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Several medieval councils were held in this French town (near Lyons ). That of 994 decreed, among other disciplinary measures, abstinence from servile labour after three oclock (None) on Saturday, i.e. the observance of the vigil of Sunday. The council of 1025 was held for the purpose of settling a conflict between the monks of Cluny and the Bishop of Mâcon, who complained that, though their monastery was situated in his diocese, the monks had obtained ordination from the Archbishop of Vienne. St. Odilon of Cluny was present and exhibited a papal privilege exempting his monastery from the episcopal jurisdiction of Mâcon. But the fathers of the council caused to be read the ancient canons ordaining that in every country the abbots and monks should be subject to their own bishop, and declared null a privilege contrary to the canons. The Archbishop of Vienne was required to apologize to the Bishop of Mâcon. In 1076 a council was held for the purpose of furthering the ecclesiastical reforms of St. Gregory VII. At the council of 1100, Hugues, Archbishop of Lyons, demanded from the assembled fathers, among whom was St. Anselm of Canterbury , a subsidy for the expenses of the journey that, with the Pope's permission, he was about to make to Jerusalem. In 1112 the Catholic Faith and investitures were the subjects of conciliar decrees.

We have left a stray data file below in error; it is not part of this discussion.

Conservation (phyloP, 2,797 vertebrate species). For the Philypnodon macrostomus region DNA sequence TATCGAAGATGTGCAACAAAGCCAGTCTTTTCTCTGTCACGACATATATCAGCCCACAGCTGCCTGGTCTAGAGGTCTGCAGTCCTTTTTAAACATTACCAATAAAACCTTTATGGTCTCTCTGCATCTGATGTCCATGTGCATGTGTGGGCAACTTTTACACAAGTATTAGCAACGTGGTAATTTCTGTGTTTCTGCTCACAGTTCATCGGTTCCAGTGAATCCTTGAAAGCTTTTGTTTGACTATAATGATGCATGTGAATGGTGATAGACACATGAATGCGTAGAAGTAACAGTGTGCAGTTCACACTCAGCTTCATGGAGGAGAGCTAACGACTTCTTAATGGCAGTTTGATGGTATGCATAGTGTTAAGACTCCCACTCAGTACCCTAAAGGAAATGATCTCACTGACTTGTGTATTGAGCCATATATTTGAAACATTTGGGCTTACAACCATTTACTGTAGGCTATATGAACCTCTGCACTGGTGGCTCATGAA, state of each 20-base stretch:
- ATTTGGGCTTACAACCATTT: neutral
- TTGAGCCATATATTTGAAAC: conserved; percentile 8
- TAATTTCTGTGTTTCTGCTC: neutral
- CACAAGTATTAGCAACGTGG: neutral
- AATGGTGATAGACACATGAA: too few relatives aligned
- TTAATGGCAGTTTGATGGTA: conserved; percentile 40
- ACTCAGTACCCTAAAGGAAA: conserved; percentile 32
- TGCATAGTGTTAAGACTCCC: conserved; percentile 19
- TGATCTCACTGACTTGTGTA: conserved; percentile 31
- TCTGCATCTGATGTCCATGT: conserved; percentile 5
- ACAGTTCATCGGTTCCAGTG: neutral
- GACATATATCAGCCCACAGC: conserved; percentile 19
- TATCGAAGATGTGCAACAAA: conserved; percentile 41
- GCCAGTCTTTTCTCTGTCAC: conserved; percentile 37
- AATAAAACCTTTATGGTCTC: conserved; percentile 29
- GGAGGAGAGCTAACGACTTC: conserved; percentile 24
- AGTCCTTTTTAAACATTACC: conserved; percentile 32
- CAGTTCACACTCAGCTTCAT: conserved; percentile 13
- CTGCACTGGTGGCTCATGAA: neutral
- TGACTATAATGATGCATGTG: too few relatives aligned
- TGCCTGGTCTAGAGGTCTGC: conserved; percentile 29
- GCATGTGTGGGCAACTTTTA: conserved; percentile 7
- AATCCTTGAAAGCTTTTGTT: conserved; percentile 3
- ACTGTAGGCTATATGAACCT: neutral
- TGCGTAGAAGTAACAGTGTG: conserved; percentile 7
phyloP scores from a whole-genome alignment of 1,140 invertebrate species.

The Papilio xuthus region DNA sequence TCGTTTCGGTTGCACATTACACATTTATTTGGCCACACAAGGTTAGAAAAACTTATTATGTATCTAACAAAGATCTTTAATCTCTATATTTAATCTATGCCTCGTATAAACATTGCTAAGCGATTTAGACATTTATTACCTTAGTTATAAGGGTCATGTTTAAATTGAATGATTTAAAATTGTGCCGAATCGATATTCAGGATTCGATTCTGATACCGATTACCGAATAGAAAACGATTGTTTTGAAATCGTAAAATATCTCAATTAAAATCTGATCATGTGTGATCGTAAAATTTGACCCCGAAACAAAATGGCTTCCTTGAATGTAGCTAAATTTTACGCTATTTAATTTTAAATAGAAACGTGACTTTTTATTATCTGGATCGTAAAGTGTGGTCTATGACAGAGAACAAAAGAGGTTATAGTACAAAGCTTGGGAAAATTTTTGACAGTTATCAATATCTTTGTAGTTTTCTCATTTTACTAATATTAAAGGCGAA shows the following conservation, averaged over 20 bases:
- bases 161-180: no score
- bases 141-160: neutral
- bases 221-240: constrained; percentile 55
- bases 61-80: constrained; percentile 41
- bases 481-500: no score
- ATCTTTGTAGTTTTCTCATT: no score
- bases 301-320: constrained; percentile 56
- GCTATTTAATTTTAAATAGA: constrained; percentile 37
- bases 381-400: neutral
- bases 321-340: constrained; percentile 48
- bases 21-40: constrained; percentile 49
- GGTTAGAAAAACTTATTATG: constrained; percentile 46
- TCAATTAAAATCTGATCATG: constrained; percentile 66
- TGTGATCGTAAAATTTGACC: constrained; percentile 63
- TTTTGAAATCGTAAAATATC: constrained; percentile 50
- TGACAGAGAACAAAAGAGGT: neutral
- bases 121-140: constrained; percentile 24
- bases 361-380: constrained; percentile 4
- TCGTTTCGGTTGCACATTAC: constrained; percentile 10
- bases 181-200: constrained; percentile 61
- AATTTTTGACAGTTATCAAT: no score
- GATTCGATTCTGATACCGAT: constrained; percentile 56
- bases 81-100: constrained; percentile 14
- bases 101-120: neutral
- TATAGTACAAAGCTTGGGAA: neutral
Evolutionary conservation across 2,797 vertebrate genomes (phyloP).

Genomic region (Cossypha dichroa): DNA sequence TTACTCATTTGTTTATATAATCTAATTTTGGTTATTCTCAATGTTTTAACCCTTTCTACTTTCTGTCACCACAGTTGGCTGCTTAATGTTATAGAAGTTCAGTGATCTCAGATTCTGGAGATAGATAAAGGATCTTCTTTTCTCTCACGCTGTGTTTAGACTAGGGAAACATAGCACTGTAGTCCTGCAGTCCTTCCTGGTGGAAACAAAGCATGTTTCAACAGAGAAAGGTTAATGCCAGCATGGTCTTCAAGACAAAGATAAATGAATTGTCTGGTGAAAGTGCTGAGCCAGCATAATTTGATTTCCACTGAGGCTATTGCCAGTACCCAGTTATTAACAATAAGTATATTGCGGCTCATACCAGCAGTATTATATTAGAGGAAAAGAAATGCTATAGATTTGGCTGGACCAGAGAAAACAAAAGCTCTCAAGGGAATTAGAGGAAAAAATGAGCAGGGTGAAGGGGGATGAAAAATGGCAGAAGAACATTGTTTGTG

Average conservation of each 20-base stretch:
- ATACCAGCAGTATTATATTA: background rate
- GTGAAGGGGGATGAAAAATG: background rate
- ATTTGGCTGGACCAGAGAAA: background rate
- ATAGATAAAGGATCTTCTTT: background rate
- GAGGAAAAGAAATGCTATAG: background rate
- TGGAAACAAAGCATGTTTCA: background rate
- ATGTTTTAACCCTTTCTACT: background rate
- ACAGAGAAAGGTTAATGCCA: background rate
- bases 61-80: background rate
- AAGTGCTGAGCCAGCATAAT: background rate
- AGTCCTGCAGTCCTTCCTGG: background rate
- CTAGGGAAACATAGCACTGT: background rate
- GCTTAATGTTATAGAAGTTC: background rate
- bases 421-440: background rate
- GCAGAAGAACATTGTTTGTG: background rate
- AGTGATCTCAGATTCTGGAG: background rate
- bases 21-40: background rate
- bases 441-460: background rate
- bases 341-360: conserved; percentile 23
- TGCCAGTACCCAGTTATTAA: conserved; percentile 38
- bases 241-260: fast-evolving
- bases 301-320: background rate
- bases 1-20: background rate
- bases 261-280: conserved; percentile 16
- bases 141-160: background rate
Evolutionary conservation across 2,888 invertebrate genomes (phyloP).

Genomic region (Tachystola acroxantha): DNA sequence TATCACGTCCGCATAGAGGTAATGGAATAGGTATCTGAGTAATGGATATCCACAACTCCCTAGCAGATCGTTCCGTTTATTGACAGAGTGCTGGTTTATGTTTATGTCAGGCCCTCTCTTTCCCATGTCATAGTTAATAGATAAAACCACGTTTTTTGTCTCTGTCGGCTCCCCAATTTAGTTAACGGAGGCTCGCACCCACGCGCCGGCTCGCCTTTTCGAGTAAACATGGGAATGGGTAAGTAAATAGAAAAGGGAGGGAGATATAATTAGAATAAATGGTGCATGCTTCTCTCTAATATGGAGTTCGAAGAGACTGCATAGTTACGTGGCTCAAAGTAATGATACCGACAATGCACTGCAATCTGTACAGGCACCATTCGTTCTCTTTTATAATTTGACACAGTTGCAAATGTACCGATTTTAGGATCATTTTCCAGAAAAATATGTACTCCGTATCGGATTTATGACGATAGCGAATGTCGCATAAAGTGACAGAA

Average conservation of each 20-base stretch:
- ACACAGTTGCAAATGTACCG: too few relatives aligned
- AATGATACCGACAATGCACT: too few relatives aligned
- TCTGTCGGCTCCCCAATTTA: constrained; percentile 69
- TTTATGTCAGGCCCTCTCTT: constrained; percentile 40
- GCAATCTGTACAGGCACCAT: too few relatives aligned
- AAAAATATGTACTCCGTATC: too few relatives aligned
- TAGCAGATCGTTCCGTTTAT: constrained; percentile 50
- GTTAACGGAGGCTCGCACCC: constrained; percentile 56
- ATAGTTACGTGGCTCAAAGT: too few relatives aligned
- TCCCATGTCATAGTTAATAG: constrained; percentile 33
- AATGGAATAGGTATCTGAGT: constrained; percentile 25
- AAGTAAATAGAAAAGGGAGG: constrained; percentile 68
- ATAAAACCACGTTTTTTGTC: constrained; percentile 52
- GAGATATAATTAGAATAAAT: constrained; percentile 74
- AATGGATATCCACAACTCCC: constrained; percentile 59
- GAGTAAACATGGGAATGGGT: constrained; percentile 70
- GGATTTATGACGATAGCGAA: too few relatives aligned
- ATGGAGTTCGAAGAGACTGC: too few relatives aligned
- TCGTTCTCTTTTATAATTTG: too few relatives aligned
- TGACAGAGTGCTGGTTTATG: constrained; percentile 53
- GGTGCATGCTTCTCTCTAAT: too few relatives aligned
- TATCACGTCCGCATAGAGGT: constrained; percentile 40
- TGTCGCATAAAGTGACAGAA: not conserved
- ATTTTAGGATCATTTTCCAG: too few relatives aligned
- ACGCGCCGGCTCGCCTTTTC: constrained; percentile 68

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The Catholic Encyclopedia is the most comprehensive resource on Catholic teaching, history, and information ever gathered in all of human history. This easy-to-search online version was originally printed between 1907 and 1912 in fifteen hard copy volumes.

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Copyright © Catholic Encyclopedia. Robert Appleton Company New York, NY. Volume 1: 1907; Volume 2: 1907; Volume 3: 1908; Volume 4: 1908; Volume 5: 1909; Volume 6: 1909; Volume 7: 1910; Volume 8: 1910; Volume 9: 1910; Volume 10: 1911; Volume 11: - 1911; Volume 12: - 1911; Volume 13: - 1912; Volume 14: 1912; Volume 15: 1912

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